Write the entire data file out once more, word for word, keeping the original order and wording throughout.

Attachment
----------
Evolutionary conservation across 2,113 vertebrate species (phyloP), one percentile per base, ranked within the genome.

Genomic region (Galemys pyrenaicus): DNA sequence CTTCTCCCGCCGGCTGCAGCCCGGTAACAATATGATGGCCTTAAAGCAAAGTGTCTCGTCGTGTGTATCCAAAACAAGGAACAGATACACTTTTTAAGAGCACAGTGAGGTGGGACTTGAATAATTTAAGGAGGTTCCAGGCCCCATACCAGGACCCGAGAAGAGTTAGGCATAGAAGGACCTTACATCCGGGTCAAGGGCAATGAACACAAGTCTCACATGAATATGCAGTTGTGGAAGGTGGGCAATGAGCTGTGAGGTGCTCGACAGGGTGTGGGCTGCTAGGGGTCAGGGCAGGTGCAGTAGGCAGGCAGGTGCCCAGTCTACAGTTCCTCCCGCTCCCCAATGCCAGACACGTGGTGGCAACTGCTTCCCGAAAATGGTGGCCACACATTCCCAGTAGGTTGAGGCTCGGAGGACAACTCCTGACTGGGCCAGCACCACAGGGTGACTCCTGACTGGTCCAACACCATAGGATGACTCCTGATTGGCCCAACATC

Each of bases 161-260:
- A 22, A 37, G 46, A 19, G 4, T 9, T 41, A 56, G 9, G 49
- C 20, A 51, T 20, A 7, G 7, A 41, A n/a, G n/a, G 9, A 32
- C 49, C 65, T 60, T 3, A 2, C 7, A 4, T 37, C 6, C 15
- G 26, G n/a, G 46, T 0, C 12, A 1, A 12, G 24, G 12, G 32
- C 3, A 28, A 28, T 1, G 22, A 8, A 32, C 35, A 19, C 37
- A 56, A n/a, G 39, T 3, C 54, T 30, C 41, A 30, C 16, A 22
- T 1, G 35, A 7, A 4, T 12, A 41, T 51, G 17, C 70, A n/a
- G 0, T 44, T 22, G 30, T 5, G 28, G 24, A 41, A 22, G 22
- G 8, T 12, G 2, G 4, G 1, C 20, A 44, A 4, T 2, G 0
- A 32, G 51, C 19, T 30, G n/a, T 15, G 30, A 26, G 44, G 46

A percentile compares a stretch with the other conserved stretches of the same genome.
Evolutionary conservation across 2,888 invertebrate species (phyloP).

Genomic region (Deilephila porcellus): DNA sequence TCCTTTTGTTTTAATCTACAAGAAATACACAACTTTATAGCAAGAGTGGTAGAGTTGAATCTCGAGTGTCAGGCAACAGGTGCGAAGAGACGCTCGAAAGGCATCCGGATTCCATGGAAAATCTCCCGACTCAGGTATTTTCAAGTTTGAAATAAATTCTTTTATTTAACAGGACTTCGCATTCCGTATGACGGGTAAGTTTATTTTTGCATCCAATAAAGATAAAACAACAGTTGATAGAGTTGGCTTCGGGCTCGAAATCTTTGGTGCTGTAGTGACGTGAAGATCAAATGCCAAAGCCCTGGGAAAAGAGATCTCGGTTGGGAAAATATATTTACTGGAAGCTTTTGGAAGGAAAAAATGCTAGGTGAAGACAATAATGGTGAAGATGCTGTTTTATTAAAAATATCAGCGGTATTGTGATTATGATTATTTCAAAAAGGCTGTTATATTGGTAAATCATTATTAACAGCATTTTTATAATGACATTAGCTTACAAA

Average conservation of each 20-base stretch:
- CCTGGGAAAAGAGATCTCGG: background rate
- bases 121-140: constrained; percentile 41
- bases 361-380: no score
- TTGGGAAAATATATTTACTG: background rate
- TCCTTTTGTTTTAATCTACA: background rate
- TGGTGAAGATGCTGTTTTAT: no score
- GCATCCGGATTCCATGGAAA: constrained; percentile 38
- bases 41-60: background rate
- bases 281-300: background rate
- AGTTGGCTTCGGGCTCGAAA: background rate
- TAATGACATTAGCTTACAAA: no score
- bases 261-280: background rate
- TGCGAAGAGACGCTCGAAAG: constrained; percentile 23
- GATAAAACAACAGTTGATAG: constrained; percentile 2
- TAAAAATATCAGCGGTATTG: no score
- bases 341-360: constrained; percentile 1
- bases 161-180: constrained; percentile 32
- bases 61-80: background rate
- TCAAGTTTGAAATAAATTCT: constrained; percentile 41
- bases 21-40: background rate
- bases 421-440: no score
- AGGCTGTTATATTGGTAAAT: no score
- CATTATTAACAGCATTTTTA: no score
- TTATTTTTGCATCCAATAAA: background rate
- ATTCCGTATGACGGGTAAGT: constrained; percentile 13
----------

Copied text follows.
Evolutionary conservation across 2,113 vertebrate species (phyloP), one percentile per base, ranked within the genome.

Genomic region (Galemys pyrenaicus): DNA sequence CTTCTCCCGCCGGCTGCAGCCCGGTAACAATATGATGGCCTTAAAGCAAAGTGTCTCGTCGTGTGTATCCAAAACAAGGAACAGATACACTTTTTAAGAGCACAGTGAGGTGGGACTTGAATAATTTAAGGAGGTTCCAGGCCCCATACCAGGACCCGAGAAGAGTTAGGCATAGAAGGACCTTACATCCGGGTCAAGGGCAATGAACACAAGTCTCACATGAATATGCAGTTGTGGAAGGTGGGCAATGAGCTGTGAGGTGCTCGACAGGGTGTGGGCTGCTAGGGGTCAGGGCAGGTGCAGTAGGCAGGCAGGTGCCCAGTCTACAGTTCCTCCCGCTCCCCAATGCCAGACACGTGGTGGCAACTGCTTCCCGAAAATGGTGGCCACACATTCCCAGTAGGTTGAGGCTCGGAGGACAACTCCTGACTGGGCCAGCACCACAGGGTGACTCCTGACTGGTCCAACACCATAGGATGACTCCTGATTGGCCCAACATC

Each of bases 161-260:
- A 22, A 37, G 46, A 19, G 4, T 9, T 41, A 56, G 9, G 49
- C 20, A 51, T 20, A 7, G 7, A 41, A n/a, G n/a, G 9, A 32
- C 49, C 65, T 60, T 3, A 2, C 7, A 4, T 37, C 6, C 15
- G 26, G n/a, G 46, T 0, C 12, A 1, A 12, G 24, G 12, G 32
- C 3, A 28, A 28, T 1, G 22, A 8, A 32, C 35, A 19, C 37
- A 56, A n/a, G 39, T 3, C 54, T 30, C 41, A 30, C 16, A 22
- T 1, G 35, A 7, A 4, T 12, A 41, T 51, G 17, C 70, A n/a
- G 0, T 44, T 22, G 30, T 5, G 28, G 24, A 41, A 22, G 22
- G 8, T 12, G 2, G 4, G 1, C 20, A 44, A 4, T 2, G 0
- A 32, G 51, C 19, T 30, G n/a, T 15, G 30, A 26, G 44, G 46

A percentile compares a stretch with the other conserved stretches of the same genome.
Evolutionary conservation across 2,888 invertebrate species (phyloP).

Genomic region (Deilephila porcellus): DNA sequence TCCTTTTGTTTTAATCTACAAGAAATACACAACTTTATAGCAAGAGTGGTAGAGTTGAATCTCGAGTGTCAGGCAACAGGTGCGAAGAGACGCTCGAAAGGCATCCGGATTCCATGGAAAATCTCCCGACTCAGGTATTTTCAAGTTTGAAATAAATTCTTTTATTTAACAGGACTTCGCATTCCGTATGACGGGTAAGTTTATTTTTGCATCCAATAAAGATAAAACAACAGTTGATAGAGTTGGCTTCGGGCTCGAAATCTTTGGTGCTGTAGTGACGTGAAGATCAAATGCCAAAGCCCTGGGAAAAGAGATCTCGGTTGGGAAAATATATTTACTGGAAGCTTTTGGAAGGAAAAAATGCTAGGTGAAGACAATAATGGTGAAGATGCTGTTTTATTAAAAATATCAGCGGTATTGTGATTATGATTATTTCAAAAAGGCTGTTATATTGGTAAATCATTATTAACAGCATTTTTATAATGACATTAGCTTACAAA

Average conservation of each 20-base stretch:
- CCTGGGAAAAGAGATCTCGG: background rate
- bases 121-140: constrained; percentile 41
- bases 361-380: no score
- TTGGGAAAATATATTTACTG: background rate
- TCCTTTTGTTTTAATCTACA: background rate
- TGGTGAAGATGCTGTTTTAT: no score
- GCATCCGGATTCCATGGAAA: constrained; percentile 38
- bases 41-60: background rate
- bases 281-300: background rate
- AGTTGGCTTCGGGCTCGAAA: background rate
- TAATGACATTAGCTTACAAA: no score
- bases 261-280: background rate
- TGCGAAGAGACGCTCGAAAG: constrained; percentile 23
- GATAAAACAACAGTTGATAG: constrained; percentile 2
- TAAAAATATCAGCGGTATTG: no score
- bases 341-360: constrained; percentile 1
- bases 161-180: constrained; percentile 32
- bases 61-80: background rate
- TCAAGTTTGAAATAAATTCT: constrained; percentile 41
- bases 21-40: background rate
- bases 421-440: no score
- AGGCTGTTATATTGGTAAAT: no score
- CATTATTAACAGCATTTTTA: no score
- TTATTTTTGCATCCAATAAA: background rate
- ATTCCGTATGACGGGTAAGT: constrained; percentile 13